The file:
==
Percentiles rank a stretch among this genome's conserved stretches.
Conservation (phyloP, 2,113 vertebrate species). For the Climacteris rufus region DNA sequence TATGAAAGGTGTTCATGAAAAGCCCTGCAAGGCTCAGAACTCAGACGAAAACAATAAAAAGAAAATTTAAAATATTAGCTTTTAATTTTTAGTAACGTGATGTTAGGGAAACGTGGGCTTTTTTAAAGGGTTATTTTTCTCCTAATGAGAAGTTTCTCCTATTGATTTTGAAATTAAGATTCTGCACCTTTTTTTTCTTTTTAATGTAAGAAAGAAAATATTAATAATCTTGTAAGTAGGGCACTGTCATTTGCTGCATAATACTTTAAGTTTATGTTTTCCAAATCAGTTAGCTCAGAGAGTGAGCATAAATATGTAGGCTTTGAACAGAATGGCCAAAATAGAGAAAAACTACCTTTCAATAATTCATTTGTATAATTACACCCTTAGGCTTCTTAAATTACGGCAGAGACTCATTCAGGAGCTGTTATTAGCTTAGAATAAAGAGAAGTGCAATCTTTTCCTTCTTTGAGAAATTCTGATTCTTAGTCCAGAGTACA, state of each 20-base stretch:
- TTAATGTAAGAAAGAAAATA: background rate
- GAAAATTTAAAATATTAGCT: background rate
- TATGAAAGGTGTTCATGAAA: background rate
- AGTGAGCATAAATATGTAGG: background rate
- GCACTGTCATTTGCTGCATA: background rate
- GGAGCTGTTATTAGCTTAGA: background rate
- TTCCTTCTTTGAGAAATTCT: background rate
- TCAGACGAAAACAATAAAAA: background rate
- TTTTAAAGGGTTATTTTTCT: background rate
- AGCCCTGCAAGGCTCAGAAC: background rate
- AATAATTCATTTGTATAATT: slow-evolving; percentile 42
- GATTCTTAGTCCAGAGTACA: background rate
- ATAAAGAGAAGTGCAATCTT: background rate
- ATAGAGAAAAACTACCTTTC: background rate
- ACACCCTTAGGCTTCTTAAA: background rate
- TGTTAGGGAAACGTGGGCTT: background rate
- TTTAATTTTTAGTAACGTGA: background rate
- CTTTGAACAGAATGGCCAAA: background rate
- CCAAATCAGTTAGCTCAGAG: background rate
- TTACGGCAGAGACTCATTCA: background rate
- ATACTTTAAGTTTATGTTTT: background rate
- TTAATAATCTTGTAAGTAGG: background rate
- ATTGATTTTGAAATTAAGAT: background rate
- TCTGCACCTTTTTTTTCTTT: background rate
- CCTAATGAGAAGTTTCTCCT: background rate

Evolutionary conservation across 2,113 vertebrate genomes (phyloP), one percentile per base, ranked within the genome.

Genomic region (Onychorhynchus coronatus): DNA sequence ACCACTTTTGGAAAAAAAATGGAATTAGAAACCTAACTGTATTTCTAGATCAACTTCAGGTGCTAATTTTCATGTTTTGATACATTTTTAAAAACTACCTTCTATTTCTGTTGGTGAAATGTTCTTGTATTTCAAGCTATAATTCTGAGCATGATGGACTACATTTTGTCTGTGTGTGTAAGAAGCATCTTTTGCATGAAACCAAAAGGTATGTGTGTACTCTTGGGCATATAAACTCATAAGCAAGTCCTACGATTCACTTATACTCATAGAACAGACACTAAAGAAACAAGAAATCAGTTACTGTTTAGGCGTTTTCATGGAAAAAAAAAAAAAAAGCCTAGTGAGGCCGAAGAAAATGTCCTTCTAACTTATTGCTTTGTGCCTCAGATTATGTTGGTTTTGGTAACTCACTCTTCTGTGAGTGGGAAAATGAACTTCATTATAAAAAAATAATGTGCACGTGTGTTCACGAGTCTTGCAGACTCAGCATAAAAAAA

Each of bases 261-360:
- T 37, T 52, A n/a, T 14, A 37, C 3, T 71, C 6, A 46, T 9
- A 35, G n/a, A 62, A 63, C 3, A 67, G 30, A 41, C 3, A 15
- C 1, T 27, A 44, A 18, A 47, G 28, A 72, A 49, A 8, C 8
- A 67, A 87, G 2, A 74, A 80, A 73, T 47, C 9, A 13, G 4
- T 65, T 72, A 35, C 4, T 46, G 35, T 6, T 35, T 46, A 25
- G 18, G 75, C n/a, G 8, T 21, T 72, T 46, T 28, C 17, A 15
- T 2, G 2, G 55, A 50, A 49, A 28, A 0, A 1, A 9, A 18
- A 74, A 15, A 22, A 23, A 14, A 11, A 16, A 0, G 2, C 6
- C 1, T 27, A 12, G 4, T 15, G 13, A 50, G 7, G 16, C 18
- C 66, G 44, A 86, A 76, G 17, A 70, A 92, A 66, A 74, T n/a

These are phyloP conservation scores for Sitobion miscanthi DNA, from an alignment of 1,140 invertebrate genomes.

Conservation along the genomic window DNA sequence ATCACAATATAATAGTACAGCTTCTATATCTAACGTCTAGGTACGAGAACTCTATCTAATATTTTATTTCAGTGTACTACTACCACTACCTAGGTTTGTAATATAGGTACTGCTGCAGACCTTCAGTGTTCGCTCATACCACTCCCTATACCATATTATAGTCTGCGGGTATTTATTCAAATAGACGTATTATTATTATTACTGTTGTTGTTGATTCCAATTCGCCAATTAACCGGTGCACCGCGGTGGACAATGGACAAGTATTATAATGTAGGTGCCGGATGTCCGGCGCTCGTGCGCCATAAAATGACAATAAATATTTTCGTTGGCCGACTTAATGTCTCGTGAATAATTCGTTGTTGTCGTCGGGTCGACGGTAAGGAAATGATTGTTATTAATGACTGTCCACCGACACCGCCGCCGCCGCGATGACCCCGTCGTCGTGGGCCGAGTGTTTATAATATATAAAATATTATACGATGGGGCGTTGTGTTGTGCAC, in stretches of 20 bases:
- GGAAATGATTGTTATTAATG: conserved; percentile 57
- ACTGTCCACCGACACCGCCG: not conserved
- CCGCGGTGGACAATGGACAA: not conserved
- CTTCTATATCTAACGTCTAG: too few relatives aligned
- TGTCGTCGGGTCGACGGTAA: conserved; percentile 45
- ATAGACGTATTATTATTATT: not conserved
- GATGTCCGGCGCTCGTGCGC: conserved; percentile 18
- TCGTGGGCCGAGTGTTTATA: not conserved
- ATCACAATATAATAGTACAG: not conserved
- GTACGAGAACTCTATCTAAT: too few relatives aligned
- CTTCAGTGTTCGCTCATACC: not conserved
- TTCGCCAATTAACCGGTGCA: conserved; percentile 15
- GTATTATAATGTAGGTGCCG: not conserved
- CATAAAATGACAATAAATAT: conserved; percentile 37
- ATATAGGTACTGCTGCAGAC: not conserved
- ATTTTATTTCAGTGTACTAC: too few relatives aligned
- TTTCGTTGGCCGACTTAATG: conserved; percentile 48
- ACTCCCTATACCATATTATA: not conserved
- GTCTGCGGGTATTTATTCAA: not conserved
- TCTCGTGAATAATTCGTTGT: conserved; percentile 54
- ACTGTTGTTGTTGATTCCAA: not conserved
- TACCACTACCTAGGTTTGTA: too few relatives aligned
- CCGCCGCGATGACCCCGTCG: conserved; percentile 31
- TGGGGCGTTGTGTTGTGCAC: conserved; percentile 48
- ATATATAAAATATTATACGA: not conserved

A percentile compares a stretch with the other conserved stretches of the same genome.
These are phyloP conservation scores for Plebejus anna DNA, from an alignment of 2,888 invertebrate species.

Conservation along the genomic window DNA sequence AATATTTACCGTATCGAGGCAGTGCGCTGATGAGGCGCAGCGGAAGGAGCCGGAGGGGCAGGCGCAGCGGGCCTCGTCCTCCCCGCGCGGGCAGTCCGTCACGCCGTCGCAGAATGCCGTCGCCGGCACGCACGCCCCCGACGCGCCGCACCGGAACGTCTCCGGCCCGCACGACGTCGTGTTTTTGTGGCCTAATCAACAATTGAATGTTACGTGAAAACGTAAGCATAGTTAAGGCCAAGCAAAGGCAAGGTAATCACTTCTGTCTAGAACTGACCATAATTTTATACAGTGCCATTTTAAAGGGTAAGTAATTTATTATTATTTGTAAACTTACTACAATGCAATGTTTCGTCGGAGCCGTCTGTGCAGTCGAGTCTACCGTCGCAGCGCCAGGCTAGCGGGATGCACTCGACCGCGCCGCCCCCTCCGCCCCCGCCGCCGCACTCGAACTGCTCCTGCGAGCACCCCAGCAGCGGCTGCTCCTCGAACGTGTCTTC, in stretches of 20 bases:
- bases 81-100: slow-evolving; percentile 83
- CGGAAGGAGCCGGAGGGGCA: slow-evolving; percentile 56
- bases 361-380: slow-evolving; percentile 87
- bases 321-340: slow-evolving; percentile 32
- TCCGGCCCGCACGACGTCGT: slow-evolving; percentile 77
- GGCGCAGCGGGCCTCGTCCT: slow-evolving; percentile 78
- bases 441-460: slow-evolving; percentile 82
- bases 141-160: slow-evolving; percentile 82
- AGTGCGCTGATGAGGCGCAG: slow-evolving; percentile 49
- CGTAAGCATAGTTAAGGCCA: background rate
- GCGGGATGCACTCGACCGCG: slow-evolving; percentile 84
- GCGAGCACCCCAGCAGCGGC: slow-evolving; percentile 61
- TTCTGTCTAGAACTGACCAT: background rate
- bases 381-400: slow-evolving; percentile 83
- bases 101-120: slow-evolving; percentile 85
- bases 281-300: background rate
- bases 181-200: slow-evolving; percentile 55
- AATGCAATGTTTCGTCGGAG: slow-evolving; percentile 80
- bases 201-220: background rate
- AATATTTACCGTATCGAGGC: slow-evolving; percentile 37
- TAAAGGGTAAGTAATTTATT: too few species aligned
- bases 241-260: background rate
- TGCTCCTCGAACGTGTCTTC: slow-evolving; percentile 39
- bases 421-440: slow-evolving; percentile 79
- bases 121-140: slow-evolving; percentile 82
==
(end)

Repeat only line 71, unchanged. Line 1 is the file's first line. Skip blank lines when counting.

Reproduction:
- bases 81-100: slow-evolving; percentile 83